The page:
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Exclusive: Bullying and harassment on the rise

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LGC research finds formal complaints are on the rise among council staff 

shouting

shouting

Formal grievances involving bullying and harassment by council staff have increased by 7.5% over the past three years, sparking concern about the impact of growing financial and workforce pressures on behaviour in local government.

A freedom of information request to all 152 upper tier councils also revealed the proportion of grievances either upheld or partially upheld rose to 26% in 2017-18, from 21% in 2015-16.

grievance

grievance

Of the 68 councils that provided full data to LGC, 29 recorded an increase in grievances over the period, 27 saw a decrease and in the remaining 12 the number stayed the same.

Concern over inappropriate behaviour in the workplace has grown in the wake of the international Me Too movement highlighting sexual harassment. Closer to home, the issue of mistreatment in the workplace was brought into sharp focus last year by the independent inquiry into bullying and harassment in the Commons. This found the problem was widespread and exacerbated by inadequate procedures to deal with them.

Graeme McDonald, managing director of the Society of Local Authority Chief Executives & Senior Managers, said councils were not immune to the growing problem of bullying and harassment.

“The risk of these types of behaviours has increased,” he said. “Decisions staff and members are asked to make are more difficult. The resources they have got to make those decisions are tighter and the stakes are high. These things increase the risk of these types of behaviours happening.”

Mr McDonald added that the current challenges within the communities councils serve relating to respect for authority, experts and the establishment are reflected within their workforces. “It is an area we need to ensure we are aware of and reacting to appropriately,” he said.

Karen Grave, president of the Public Services People Managers Association, told LGC: “There is a culture of keeping numbers quiet due to fears over reputational damage.”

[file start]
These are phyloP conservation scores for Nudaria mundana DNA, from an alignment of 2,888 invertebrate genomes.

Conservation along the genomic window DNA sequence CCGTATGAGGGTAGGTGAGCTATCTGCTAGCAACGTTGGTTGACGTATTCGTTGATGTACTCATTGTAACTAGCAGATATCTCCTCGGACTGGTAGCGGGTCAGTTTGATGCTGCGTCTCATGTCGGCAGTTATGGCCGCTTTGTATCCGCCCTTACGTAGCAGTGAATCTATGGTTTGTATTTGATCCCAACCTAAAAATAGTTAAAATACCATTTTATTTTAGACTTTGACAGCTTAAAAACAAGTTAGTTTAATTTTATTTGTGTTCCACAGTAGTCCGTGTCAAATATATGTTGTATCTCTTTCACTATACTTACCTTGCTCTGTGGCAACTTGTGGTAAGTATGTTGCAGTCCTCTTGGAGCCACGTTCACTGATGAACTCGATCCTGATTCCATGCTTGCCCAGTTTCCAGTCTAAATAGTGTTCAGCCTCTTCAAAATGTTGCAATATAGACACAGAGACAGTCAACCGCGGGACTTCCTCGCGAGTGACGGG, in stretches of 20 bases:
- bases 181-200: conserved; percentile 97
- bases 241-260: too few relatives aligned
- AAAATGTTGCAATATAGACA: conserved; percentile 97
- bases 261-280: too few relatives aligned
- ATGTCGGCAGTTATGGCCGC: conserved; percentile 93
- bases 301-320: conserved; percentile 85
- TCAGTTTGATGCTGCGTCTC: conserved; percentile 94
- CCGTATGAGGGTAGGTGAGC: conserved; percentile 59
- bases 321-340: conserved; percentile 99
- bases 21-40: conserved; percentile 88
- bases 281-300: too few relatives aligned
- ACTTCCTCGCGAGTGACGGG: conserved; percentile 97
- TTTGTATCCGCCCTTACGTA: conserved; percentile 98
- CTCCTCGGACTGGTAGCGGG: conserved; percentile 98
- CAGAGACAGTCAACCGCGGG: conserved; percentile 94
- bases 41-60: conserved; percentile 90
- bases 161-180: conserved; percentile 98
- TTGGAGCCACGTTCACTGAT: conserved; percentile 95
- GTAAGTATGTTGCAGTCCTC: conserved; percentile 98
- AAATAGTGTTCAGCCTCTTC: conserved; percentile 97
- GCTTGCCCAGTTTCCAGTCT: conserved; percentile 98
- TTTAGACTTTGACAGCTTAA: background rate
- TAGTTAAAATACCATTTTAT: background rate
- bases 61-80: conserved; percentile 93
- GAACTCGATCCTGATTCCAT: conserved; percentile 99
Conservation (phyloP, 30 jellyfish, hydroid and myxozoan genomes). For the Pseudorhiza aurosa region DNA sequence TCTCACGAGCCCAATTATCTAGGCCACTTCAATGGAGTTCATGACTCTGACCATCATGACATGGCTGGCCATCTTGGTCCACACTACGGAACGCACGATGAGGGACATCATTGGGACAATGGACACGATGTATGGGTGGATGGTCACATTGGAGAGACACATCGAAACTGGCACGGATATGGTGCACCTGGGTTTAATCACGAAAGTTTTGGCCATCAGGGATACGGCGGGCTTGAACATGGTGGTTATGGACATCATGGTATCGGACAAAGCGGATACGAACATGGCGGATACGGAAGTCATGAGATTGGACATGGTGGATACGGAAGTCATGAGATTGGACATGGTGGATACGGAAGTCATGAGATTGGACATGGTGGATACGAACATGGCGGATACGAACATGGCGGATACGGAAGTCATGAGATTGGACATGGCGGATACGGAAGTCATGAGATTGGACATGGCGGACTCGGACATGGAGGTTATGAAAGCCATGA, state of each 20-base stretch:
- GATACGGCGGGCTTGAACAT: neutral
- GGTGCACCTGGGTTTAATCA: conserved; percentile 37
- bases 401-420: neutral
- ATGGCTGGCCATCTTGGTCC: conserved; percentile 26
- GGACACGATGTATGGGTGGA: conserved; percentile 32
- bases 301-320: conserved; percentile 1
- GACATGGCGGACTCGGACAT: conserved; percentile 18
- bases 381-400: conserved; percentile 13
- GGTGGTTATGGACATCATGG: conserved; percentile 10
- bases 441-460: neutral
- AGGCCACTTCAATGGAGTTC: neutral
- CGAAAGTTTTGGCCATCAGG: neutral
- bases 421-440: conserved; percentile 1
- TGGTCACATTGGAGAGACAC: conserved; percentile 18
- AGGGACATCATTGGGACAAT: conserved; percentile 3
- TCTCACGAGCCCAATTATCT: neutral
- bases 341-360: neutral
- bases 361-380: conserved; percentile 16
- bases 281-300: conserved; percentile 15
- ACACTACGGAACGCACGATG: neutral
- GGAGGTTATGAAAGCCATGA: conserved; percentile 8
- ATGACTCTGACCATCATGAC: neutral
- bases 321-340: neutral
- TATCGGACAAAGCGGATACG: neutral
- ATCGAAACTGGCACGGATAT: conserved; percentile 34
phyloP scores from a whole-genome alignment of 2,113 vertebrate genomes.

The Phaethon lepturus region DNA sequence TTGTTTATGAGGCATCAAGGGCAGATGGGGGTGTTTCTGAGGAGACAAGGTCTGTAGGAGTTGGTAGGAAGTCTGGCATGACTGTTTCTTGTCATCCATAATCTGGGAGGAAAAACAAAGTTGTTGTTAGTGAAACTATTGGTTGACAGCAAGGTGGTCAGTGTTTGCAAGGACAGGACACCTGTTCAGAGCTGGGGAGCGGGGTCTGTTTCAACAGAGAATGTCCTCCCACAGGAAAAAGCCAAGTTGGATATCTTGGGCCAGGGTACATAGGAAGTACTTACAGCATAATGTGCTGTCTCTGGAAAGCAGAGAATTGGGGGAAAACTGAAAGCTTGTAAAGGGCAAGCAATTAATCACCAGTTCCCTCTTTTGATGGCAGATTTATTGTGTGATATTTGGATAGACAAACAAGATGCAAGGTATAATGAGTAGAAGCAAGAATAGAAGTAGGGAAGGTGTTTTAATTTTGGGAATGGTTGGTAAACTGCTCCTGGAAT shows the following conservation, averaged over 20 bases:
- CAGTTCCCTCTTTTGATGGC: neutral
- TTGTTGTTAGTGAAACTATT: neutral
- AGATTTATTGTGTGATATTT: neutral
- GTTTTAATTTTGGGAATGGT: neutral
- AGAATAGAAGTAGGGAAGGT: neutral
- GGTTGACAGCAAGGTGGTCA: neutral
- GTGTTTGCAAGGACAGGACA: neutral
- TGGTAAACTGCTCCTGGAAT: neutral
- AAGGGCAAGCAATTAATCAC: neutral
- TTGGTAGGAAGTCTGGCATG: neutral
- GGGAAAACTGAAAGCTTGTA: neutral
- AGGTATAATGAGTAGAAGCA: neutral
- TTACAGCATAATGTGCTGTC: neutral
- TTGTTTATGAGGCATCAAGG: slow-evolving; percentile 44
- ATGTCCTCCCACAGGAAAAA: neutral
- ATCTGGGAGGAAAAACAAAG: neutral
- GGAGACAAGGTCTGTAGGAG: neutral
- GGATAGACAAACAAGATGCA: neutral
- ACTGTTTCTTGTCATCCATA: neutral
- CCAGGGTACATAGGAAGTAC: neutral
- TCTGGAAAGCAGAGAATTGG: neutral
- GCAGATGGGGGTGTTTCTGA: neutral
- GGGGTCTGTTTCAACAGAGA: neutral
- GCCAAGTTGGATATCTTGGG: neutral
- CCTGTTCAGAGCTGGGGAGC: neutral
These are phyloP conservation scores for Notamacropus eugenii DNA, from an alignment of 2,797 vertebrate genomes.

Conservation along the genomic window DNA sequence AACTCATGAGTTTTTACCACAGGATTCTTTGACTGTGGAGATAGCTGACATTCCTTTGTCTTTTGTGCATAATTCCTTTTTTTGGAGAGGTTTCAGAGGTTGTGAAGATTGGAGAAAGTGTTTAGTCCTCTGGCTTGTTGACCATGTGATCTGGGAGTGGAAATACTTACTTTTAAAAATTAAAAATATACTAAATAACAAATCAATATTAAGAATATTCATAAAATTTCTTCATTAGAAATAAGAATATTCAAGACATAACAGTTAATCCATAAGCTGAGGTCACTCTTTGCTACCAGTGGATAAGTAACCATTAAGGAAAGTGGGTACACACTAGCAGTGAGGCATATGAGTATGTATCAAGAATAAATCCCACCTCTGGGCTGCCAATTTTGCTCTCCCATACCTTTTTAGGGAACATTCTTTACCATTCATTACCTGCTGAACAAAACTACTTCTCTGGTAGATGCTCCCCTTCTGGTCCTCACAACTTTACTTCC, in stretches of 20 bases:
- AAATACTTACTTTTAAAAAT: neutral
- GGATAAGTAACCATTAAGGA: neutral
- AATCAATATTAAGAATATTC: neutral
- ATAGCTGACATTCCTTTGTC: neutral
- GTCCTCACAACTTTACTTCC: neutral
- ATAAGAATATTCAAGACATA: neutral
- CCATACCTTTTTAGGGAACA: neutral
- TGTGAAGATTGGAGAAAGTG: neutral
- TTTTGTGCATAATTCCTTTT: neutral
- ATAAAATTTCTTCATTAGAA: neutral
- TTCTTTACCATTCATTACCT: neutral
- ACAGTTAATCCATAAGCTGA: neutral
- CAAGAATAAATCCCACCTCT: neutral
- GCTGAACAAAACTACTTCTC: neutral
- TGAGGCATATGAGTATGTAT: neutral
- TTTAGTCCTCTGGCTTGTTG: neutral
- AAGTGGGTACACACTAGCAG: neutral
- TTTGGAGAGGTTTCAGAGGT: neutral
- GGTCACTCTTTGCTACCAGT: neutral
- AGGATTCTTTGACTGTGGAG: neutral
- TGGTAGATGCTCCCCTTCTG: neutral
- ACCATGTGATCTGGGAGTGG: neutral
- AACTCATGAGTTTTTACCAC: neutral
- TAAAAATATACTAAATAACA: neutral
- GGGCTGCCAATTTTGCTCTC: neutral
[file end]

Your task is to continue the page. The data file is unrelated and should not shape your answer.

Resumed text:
She said management of “really tough” frontline services “hasn’t always been as good as it needs to be”, particularly with pressures on a reduced workforce attempting to meet targets.

The risk of these types of behaviours has increased. Decisions that staff and members are asked to make are more difficult

Graeme McDonald, managing director, Solace

Ms Grave added human resources staff, like the general workforce, are under “considerable pressure”, something she describes as a “real and present danger to organisations”. There is an increasing trend of councils that had made human resources directors redundant reinstating them, she said.

“HR functions are more valuable under times of workforce pressure,” Ms Grave said. “Whilst we are often seen as support, back office services, the reality is that HR and organisational development [OD] – and indeed other support services – are absolutely critical enablers for effective frontline services.”

 

*Other: resolved informally, withdrawn or the subject of the complaint resigned. In a very small number of cases the outcome was not provided

Some of those councils recording the highest number of grievances in recent years have had high-profile cultural problems.

Tower Hamlets LBC, which has emerged from a period of internal friction and instability after former mayor Lutfur Rahman (Tower Hamlets First) was ousted from office in 2015, had the highest number of bullying and harassment grievances in the three years with 49. Of these, 8% were upheld or partly upheld. The number of grievances fell slightly from 19 in 2015-16 to 18 in 2017-18.

A Tower Hamlets spokesperson said the council encourages sta to report concerns and works to find a resolution “as quickly as possible”.

They added: “Our numbers reflect our open and supportive approach to dealing with complaints.” Rotherham MBC, where inquiries into the sex abuse scandal exposed a council where misogyny, harassment and bullying were commonplace, recorded 30 complaints over three years.

A spokesperson for Rotherham, which upheld 27% of the grievances, said: “We are much improved from the council we were four years ago which means we actively encourage the reporting of issues in a bid to be open and transparent and so that structured resolutions and learning can be put in place.”

Bristol City Council (40), Cambridgeshire CC (35), Cornwall Council (34) and Suffolk CC (34) were the only other councils with 30 or more complaints of bullying and harassment over the three years.

A Cambridgeshire spokesperson said the council has robust processes in place and had worked with staff to develop a new ‘Respect at Work’ policy in 2018.